Donald Trump; The Republican National Convention in Cleveland, July 18, 2016. (Reuters/L.E. Baskow/Aaron Josefczyk/Photo montage by Salon)

The ghouls have won: The first night of Donald Trump’s RNC was a political death cult

Last night was a clinic in the enduring hold that authoritarianism, racism, and fear has over GOP voters


Chauncey DeVega
July 19, 2016 8:26PM (UTC)

In an earlier essay here at Salon, I described Donald Trump’s campaign as a political death cult. The first night of his coronation in Cleveland as the presumed Republican 2016 presidential nominee confirmed my observation to the extreme.

The Republican National Convention’s theme for Monday was “Make America Safe Again.” In order for Donald Trump to best remind Republicans of how he will supposedly save them from harm, Trump had to inflame a state of existential terror among both the attendees in the venue, as well as likely supporters viewing at home.

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Trump and his surrogates did this by repeating several themes.

Muslims want to kill (white) Americans.

Barack Obama and Hillary Clinton are either incompetents at best or traitors at worst. The two of them wish to do harm to “real America.”

“Illegal immigrants” from Mexico and other parts of Latin and South America come to the United States in order to rape, kill, and murder (white) people.

America’s police are under existential threat from organizations and movements such as “Black Lives Matter”. By implication, the country’s cops will not be able to keep the “silent majority” safe from “those people,” i.e. black and brown folks whose primary reason for existence is to prey upon, loot, rob, and kill good white Americans…unless Donald Trump is elected president.

Black conservatives played their role perfectly during Monday night’s parade of pain and fear. They were the “professional best black friends” for the Republican Party and served their assigned roles as mouthpieces and human puppets for white racial animus and bigotry towards non-whites.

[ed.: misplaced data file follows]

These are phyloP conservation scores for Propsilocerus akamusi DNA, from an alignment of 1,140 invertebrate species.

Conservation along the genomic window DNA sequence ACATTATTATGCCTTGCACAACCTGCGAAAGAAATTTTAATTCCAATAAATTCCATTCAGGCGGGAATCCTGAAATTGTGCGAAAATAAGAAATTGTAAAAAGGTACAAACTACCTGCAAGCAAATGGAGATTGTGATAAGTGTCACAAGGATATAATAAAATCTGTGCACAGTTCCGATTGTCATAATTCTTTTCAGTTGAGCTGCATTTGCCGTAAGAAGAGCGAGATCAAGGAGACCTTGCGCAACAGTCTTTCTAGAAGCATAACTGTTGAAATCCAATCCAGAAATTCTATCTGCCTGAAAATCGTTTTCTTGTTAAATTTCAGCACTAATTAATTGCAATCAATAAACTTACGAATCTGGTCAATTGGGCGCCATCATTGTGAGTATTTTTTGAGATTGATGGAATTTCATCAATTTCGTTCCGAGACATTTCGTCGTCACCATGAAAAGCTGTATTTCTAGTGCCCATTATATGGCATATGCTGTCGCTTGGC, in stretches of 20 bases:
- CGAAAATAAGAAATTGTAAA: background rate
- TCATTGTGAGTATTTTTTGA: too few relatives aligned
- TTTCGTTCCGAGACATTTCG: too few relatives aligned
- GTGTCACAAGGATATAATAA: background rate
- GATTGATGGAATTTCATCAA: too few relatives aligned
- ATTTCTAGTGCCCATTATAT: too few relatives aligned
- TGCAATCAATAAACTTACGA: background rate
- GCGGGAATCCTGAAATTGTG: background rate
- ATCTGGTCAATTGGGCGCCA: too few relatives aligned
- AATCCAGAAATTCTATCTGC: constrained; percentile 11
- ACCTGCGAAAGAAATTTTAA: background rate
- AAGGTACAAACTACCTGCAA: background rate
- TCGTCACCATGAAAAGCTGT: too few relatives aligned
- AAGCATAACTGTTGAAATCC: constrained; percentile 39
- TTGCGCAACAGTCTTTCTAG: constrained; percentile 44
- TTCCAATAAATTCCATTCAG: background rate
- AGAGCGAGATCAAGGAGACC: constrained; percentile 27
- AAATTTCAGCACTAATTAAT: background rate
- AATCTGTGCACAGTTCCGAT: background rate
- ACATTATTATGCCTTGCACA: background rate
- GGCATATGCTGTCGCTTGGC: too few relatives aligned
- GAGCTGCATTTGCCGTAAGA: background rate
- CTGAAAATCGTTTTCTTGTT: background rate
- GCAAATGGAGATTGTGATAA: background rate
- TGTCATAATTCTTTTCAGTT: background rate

Former New York City mayor Rudy Giuliani was in a near-apoplectic state as he channeled the energy and anger of the late right-wing hate talker Morton Downey Jr..

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And in one of the most disturbing, uncomfortable, and low points in recent American politics, Donald Trump featured Pat Smith, the still grieving and emotionally distraught mother of intelligence analyst Sean Smith who died in the attack on the American consulate in Benghazi.

Pat Smith repeatedly lied about Hillary Clinton’s role in the Benghazi debacle.

The attendees at the Republican national convention have no interest in the truth. They were enraptured by Pat Smith and her conspiratorial fantasies about Hillary Clinton and how the latter should be put in jail for committing de facto "murder" at Benghazi.

This pattern of sick and ghoulish behavior should not be a surprise. During the 2012 presidential primaries, Republican audiences cheered when the death penalty was discussed. This same public booed and heckled a gay man who was in the United States military. The 2016 Republican primaries featured discussions where Donald Trump and other candidates debated the appropriateness of torturing and killing the family members of Islamic terrorists. Donald Trump even went so far as to brag about being able to kill a person in the street and not be punished because of his popularity with the “American people.”